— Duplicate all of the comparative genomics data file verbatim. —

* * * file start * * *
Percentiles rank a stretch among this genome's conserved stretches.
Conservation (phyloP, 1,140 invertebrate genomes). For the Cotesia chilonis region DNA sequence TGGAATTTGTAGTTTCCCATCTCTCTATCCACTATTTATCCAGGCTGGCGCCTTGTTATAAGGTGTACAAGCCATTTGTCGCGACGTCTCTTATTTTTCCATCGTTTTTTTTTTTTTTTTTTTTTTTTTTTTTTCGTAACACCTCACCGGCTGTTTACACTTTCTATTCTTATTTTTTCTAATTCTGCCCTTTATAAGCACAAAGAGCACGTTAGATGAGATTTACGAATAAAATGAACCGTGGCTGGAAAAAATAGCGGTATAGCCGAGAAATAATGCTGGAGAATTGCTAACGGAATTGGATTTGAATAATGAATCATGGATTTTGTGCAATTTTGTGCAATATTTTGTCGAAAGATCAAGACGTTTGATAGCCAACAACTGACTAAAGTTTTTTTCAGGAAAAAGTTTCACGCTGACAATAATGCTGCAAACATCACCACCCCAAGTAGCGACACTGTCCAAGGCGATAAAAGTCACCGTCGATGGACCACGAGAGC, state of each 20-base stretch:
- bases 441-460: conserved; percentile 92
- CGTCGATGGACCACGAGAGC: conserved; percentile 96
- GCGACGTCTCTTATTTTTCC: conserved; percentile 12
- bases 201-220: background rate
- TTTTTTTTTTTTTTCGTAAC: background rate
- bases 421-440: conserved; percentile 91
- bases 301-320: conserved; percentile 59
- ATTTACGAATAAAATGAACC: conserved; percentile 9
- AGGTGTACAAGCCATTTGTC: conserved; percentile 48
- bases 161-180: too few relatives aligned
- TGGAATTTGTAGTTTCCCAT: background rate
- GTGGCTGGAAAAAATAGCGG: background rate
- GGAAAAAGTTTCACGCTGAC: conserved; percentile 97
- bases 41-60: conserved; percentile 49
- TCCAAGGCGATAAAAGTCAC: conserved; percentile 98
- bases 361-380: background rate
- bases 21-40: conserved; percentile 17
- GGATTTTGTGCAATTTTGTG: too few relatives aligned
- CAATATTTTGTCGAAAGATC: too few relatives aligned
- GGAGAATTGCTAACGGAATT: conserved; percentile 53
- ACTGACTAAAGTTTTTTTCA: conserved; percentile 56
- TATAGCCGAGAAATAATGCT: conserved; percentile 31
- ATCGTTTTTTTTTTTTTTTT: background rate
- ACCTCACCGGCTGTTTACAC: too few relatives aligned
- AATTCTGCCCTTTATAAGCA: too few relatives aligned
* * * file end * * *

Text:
Percentiles rank a stretch among this genome's conserved stretches.
Conservation (phyloP, 1,140 invertebrate genomes). For the Cotesia chilonis region DNA sequence TGGAATTTGTAGTTTCCCATCTCTCTATCCACTATTTATCCAGGCTGGCGCCTTGTTATAAGGTGTACAAGCCATTTGTCGCGACGTCTCTTATTTTTCCATCGTTTTTTTTTTTTTTTTTTTTTTTTTTTTTTCGTAACACCTCACCGGCTGTTTACACTTTCTATTCTTATTTTTTCTAATTCTGCCCTTTATAAGCACAAAGAGCACGTTAGATGAGATTTACGAATAAAATGAACCGTGGCTGGAAAAAATAGCGGTATAGCCGAGAAATAATGCTGGAGAATTGCTAACGGAATTGGATTTGAATAATGAATCATGGATTTTGTGCAATTTTGTGCAATATTTTGTCGAAAGATCAAGACGTTTGATAGCCAACAACTGACTAAAGTTTTTTTCAGGAAAAAGTTTCACGCTGACAATAATGCTGCAAACATCACCACCCCAAGTAGCGACACTGTCCAAGGCGATAAAAGTCACCGTCGATGGACCACGAGAGC, state of each 20-base stretch:
- bases 441-460: conserved; percentile 92
- CGTCGATGGACCACGAGAGC: conserved; percentile 96
- GCGACGTCTCTTATTTTTCC: conserved; percentile 12
- bases 201-220: background rate
- TTTTTTTTTTTTTTCGTAAC: background rate
- bases 421-440: conserved; percentile 91
- bases 301-320: conserved; percentile 59
- ATTTACGAATAAAATGAACC: conserved; percentile 9
- AGGTGTACAAGCCATTTGTC: conserved; percentile 48
- bases 161-180: too few relatives aligned
- TGGAATTTGTAGTTTCCCAT: background rate
- GTGGCTGGAAAAAATAGCGG: background rate
- GGAAAAAGTTTCACGCTGAC: conserved; percentile 97
- bases 41-60: conserved; percentile 49
- TCCAAGGCGATAAAAGTCAC: conserved; percentile 98
- bases 361-380: background rate
- bases 21-40: conserved; percentile 17
- GGATTTTGTGCAATTTTGTG: too few relatives aligned
- CAATATTTTGTCGAAAGATC: too few relatives aligned
- GGAGAATTGCTAACGGAATT: conserved; percentile 53
- ACTGACTAAAGTTTTTTTCA: conserved; percentile 56
- TATAGCCGAGAAATAATGCT: conserved; percentile 31
- ATCGTTTTTTTTTTTTTTTT: background rate
- ACCTCACCGGCTGTTTACAC: too few relatives aligned
- AATTCTGCCCTTTATAAGCA: too few relatives aligned